2 thoughts on “studios clamping down on library sales?”

  1. In the US, the copyright ‘first sale doctrine’ pretty clearly gives anyone that has purchased a DVD the right to loan or rent it out — I don’t think there’s any legal support for a higher price for rental copies. The first sale doctrine’s applicability to computer software is less clear, but when it comes to DVD’s, I believe it is pretty clear (but I’m still not a lawyer).

    Now I don’t think that means any particular vendor has to sell to you; if the library vendors are following studio requests not to sell retail copies to libraries, I believe they are entitled to do that.

    But if a library buys an ordinary retail copy of a DVD off of Amazon, I believe in the US they have a clear legal right to do so, and proceed to loan it out.


    [Although I totally agree with you that there is more to libraries than warehouse of content. I also think it’s important that we stick up for our rights when in cases where we DO want to have content, and not be forced into an alternate path by over-reaching copyright holders.]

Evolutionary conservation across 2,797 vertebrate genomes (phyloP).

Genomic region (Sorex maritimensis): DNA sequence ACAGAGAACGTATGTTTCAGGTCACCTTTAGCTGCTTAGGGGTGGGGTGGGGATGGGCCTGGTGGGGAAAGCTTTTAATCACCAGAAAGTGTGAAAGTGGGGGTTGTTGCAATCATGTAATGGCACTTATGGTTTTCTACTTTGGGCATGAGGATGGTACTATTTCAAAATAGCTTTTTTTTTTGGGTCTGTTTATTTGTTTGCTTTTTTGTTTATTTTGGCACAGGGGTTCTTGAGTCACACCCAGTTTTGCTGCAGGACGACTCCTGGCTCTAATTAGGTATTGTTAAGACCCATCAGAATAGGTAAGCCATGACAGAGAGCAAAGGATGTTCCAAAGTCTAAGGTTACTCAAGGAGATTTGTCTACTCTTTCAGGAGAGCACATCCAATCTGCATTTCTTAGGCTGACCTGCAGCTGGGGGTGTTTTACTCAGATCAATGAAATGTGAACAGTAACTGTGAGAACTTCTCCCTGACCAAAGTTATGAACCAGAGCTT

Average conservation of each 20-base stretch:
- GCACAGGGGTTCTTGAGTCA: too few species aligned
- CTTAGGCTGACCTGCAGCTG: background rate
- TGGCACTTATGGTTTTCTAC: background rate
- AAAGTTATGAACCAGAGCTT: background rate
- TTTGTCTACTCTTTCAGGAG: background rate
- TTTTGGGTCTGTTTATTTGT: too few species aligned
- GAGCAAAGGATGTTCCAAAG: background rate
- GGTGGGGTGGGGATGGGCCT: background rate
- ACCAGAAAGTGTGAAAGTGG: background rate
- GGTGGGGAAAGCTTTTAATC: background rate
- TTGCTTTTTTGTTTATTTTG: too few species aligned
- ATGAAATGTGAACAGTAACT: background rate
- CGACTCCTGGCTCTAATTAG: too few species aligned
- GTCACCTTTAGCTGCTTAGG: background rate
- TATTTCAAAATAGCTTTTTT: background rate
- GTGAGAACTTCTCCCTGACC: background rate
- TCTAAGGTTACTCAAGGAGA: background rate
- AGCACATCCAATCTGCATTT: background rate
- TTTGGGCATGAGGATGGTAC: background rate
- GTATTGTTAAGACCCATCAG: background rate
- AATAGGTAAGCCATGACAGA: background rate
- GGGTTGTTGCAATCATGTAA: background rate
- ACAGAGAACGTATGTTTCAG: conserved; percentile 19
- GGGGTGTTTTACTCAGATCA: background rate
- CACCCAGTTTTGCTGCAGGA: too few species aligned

2. Jonathon, there’s no doubt that libraries are still allowed to circulate physical items that they purchase (so long as there’s no shrinkwrap EULA, which DVDs still don’t have), and it’s not the end of the world that libraries will have to buy retail copies at, well, retail. However, the volume of purchasing that many larger libraries do can be extremely challenging to manage efficiently using consumer-oriented sales and fulfillment interfaces. But that’s not the big deal here. The big deal is pressure being applied to distributors by publishers to restrict what libraries can purchase from them. It’s a dead canary and a slippery, slippery slope.

    I don’t think that libraries are fucked because we eventually won’t be able to buy commercial content anymore, I think libraries are fucked because most libraries believe they will always be able to buy commerical content and have not already begun the shift away from buying copies of things that already exist everywhere to creating or digitizing things that don’t exist anywhere.

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